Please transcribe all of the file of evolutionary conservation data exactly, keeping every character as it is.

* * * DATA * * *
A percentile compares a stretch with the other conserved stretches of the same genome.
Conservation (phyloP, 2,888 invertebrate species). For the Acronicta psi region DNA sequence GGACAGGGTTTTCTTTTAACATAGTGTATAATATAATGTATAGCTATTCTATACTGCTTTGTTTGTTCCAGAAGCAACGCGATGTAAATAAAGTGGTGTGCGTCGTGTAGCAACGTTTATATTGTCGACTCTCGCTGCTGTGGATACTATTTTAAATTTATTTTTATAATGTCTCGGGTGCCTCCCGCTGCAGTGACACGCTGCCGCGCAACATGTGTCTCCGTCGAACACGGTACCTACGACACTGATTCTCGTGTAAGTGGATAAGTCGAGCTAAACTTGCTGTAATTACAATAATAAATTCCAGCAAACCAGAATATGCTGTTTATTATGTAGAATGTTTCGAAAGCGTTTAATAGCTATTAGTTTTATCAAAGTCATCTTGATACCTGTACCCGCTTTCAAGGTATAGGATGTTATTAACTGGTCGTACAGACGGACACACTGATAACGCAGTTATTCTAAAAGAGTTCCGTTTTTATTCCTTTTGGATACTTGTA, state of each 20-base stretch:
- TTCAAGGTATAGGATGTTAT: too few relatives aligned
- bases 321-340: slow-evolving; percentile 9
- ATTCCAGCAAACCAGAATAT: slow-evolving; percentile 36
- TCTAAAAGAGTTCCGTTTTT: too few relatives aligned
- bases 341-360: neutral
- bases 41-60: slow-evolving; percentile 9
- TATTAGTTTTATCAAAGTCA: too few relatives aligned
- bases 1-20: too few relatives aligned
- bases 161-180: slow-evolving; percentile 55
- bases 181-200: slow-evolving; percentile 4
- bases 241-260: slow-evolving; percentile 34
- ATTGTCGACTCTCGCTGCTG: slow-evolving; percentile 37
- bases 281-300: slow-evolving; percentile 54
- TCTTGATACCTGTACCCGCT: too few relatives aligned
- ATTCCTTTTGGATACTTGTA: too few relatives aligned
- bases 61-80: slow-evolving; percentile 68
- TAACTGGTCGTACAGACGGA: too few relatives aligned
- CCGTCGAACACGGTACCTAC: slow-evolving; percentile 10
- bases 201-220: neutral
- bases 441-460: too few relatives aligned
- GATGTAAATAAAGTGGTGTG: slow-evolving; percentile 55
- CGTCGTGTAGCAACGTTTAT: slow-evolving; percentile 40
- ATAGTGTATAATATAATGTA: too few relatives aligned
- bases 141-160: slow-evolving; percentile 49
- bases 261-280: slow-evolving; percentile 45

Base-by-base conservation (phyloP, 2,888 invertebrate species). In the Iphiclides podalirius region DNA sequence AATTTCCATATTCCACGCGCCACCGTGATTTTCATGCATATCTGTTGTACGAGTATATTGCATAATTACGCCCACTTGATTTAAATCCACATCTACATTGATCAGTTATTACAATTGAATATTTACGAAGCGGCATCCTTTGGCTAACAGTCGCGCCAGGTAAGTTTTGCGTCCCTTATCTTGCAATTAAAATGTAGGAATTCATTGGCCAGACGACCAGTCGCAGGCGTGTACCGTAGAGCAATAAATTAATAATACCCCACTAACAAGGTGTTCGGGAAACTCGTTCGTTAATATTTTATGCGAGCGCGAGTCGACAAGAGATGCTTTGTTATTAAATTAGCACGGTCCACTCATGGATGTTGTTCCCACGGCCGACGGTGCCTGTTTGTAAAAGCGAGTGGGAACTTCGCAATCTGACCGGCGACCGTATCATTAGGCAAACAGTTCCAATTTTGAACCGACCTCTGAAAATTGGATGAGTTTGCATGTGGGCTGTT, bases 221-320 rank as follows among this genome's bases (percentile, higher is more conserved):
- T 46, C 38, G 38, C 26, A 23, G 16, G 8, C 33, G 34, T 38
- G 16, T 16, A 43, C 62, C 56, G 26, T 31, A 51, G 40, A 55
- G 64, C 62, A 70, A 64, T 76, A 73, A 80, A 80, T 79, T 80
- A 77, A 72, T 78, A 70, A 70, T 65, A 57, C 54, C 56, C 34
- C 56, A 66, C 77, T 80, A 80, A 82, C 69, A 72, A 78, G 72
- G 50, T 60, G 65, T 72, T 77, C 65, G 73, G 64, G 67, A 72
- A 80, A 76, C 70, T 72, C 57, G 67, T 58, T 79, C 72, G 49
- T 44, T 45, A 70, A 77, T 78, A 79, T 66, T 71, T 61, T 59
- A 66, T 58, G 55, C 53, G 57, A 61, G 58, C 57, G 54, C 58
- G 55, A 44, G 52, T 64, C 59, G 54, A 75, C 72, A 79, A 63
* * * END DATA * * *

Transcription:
A percentile compares a stretch with the other conserved stretches of the same genome.
Conservation (phyloP, 2,888 invertebrate species). For the Acronicta psi region DNA sequence GGACAGGGTTTTCTTTTAACATAGTGTATAATATAATGTATAGCTATTCTATACTGCTTTGTTTGTTCCAGAAGCAACGCGATGTAAATAAAGTGGTGTGCGTCGTGTAGCAACGTTTATATTGTCGACTCTCGCTGCTGTGGATACTATTTTAAATTTATTTTTATAATGTCTCGGGTGCCTCCCGCTGCAGTGACACGCTGCCGCGCAACATGTGTCTCCGTCGAACACGGTACCTACGACACTGATTCTCGTGTAAGTGGATAAGTCGAGCTAAACTTGCTGTAATTACAATAATAAATTCCAGCAAACCAGAATATGCTGTTTATTATGTAGAATGTTTCGAAAGCGTTTAATAGCTATTAGTTTTATCAAAGTCATCTTGATACCTGTACCCGCTTTCAAGGTATAGGATGTTATTAACTGGTCGTACAGACGGACACACTGATAACGCAGTTATTCTAAAAGAGTTCCGTTTTTATTCCTTTTGGATACTTGTA, state of each 20-base stretch:
- TTCAAGGTATAGGATGTTAT: too few relatives aligned
- bases 321-340: slow-evolving; percentile 9
- ATTCCAGCAAACCAGAATAT: slow-evolving; percentile 36
- TCTAAAAGAGTTCCGTTTTT: too few relatives aligned
- bases 341-360: neutral
- bases 41-60: slow-evolving; percentile 9
- TATTAGTTTTATCAAAGTCA: too few relatives aligned
- bases 1-20: too few relatives aligned
- bases 161-180: slow-evolving; percentile 55
- bases 181-200: slow-evolving; percentile 4
- bases 241-260: slow-evolving; percentile 34
- ATTGTCGACTCTCGCTGCTG: slow-evolving; percentile 37
- bases 281-300: slow-evolving; percentile 54
- TCTTGATACCTGTACCCGCT: too few relatives aligned
- ATTCCTTTTGGATACTTGTA: too few relatives aligned
- bases 61-80: slow-evolving; percentile 68
- TAACTGGTCGTACAGACGGA: too few relatives aligned
- CCGTCGAACACGGTACCTAC: slow-evolving; percentile 10
- bases 201-220: neutral
- bases 441-460: too few relatives aligned
- GATGTAAATAAAGTGGTGTG: slow-evolving; percentile 55
- CGTCGTGTAGCAACGTTTAT: slow-evolving; percentile 40
- ATAGTGTATAATATAATGTA: too few relatives aligned
- bases 141-160: slow-evolving; percentile 49
- bases 261-280: slow-evolving; percentile 45

Base-by-base conservation (phyloP, 2,888 invertebrate species). In the Iphiclides podalirius region DNA sequence AATTTCCATATTCCACGCGCCACCGTGATTTTCATGCATATCTGTTGTACGAGTATATTGCATAATTACGCCCACTTGATTTAAATCCACATCTACATTGATCAGTTATTACAATTGAATATTTACGAAGCGGCATCCTTTGGCTAACAGTCGCGCCAGGTAAGTTTTGCGTCCCTTATCTTGCAATTAAAATGTAGGAATTCATTGGCCAGACGACCAGTCGCAGGCGTGTACCGTAGAGCAATAAATTAATAATACCCCACTAACAAGGTGTTCGGGAAACTCGTTCGTTAATATTTTATGCGAGCGCGAGTCGACAAGAGATGCTTTGTTATTAAATTAGCACGGTCCACTCATGGATGTTGTTCCCACGGCCGACGGTGCCTGTTTGTAAAAGCGAGTGGGAACTTCGCAATCTGACCGGCGACCGTATCATTAGGCAAACAGTTCCAATTTTGAACCGACCTCTGAAAATTGGATGAGTTTGCATGTGGGCTGTT, bases 221-320 rank as follows among this genome's bases (percentile, higher is more conserved):
- T 46, C 38, G 38, C 26, A 23, G 16, G 8, C 33, G 34, T 38
- G 16, T 16, A 43, C 62, C 56, G 26, T 31, A 51, G 40, A 55
- G 64, C 62, A 70, A 64, T 76, A 73, A 80, A 80, T 79, T 80
- A 77, A 72, T 78, A 70, A 70, T 65, A 57, C 54, C 56, C 34
- C 56, A 66, C 77, T 80, A 80, A 82, C 69, A 72, A 78, G 72
- G 50, T 60, G 65, T 72, T 77, C 65, G 73, G 64, G 67, A 72
- A 80, A 76, C 70, T 72, C 57, G 67, T 58, T 79, C 72, G 49
- T 44, T 45, A 70, A 77, T 78, A 79, T 66, T 71, T 61, T 59
- A 66, T 58, G 55, C 53, G 57, A 61, G 58, C 57, G 54, C 58
- G 55, A 44, G 52, T 64, C 59, G 54, A 75, C 72, A 79, A 63